Nissan Seminar: Life Stories of Indian Migrants in Tokyo: Fairytales and Nightmares
Convener(s): Professor Jennifer Guest and Dr Chigusa Yamaura
Speaker(s): Dr. Megha Wadhwa, Research Associate, Institute for East Asian Studies/Japanese Studies, Free University Berlin
These seminars will occur live and will not be recorded. Unauthorized recording is strictly prohibited.
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“Life Stories of Indian Migrants in Tokyo: Fairytales and Nightmares”
Abstract: Indians in general love Japan, particularly the Japanese values of punctuality, patience and civic and social responsibility. These are qualities most Indians wish to incorporate in their everyday social and professional lives. According to official statistics, the number of Indians in Japan has risen from 7,478 in 1997 to 40,202 in December 2019. While this increase might appear substantial, the community is small compared to the number of Indians in the U.K., U.S., Canada, Singapore and Malaysia. The proportion of Indians in Japan relative to other nationalities such as Chinese, Koreans and Brazilians is also small. So why the big difference? Megha Wadhwa will be talking about her recently published book, Indian Migrants in Tokyo: A Study of Socio-Cultural, Religious and Working Worlds (Routledge 2021), and will reflect on the opportunities and challenges for Indian migrants in Japan and the efforts they make to establish a ‘home away from home’ in Japan.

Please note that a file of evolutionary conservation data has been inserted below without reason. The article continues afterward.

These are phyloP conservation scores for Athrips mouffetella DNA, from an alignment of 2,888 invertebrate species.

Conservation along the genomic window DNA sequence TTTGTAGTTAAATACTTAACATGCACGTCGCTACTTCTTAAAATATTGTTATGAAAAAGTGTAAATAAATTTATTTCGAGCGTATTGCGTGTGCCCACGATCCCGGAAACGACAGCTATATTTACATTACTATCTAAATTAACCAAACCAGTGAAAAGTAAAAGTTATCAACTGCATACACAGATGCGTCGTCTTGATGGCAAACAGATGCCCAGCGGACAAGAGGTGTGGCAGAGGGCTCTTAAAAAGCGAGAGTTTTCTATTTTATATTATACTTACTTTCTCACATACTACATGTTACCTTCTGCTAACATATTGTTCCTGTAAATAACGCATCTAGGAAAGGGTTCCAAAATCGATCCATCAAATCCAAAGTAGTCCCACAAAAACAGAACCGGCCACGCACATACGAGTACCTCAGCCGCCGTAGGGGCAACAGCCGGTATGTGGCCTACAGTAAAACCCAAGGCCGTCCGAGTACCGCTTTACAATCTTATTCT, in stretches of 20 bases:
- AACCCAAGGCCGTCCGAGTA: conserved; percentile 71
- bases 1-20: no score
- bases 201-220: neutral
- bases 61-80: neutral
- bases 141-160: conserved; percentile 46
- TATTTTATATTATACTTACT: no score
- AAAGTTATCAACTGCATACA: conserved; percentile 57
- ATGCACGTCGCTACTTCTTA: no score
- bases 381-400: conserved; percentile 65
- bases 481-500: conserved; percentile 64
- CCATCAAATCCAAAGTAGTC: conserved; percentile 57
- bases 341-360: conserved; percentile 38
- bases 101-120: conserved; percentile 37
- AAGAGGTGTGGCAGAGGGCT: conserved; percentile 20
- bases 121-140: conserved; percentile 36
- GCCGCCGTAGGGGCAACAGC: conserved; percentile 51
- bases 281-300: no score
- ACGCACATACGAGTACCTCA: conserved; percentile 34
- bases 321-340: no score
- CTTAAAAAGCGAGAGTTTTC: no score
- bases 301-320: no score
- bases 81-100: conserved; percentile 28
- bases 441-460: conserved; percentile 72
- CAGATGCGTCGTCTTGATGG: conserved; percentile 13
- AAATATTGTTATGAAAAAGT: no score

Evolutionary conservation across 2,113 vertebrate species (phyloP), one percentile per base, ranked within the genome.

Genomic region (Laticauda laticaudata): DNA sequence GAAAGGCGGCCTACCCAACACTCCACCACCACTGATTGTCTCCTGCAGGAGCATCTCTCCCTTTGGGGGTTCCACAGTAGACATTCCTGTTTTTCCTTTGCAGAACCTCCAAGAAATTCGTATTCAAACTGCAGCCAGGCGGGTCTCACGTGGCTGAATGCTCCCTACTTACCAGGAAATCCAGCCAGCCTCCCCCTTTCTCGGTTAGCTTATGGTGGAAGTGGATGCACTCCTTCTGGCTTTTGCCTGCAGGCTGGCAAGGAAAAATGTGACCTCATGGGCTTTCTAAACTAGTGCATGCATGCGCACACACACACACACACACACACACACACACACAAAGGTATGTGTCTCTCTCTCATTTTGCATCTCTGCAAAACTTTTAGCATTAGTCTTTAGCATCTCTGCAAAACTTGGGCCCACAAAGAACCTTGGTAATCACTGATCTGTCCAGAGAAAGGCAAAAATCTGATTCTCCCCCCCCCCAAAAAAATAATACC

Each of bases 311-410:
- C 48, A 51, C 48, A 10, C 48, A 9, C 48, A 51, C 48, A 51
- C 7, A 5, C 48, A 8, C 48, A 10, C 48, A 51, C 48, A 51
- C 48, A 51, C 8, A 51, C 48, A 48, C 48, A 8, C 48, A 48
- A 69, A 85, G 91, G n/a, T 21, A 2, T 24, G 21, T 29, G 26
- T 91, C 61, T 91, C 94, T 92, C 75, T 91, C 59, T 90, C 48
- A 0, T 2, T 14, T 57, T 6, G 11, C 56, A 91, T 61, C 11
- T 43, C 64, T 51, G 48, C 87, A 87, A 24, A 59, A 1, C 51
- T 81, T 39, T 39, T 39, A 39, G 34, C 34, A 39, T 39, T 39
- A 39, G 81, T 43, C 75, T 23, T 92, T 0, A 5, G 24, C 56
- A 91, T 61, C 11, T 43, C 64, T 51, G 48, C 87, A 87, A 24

Megha Wadhwa, Ph.D., is a Research Associate at the Institute of East Asian Studies/Japanese Studies, Free University Berlin. She is also a visiting fellow at the Institute of Comparative Culture, Sophia University Tokyo. Her research since 2013 has focused on the Indian Diaspora in Japan. She has written several articles on the Indian community for The Japan Times and is also the author of Indian Migrants in Tokyo: A Study of Socio-Cultural, Religious and Working Worlds. (Routledge 2021). She has also been conducting research about Indian migrant restaurateurs and cooks since 2017 as part of the Sophia Research Project on Priority Areas ‘Refugees and new migrant support: the role of the Church, other religious groups, and Civil Society Organizations (CSOs) in the sustainable social integration of the displaced population into Japan’. Her most recent project, as of 2021, focuses on “Structural change in Indian skilled worker migration to Japan” that is a part of bigger project – "Skill" in the Migration Process of Foreign Workers in Asia, supported by Federal Ministry of Education and Research (BMBF) as a part of the “Small Subjects” funding initiative. She also trained in documentary filmmaking. Her recent documentaries are ‘Daughters from Afghanistan’ (2019) and a 7-minute film on Indian cooks in Japan (2020).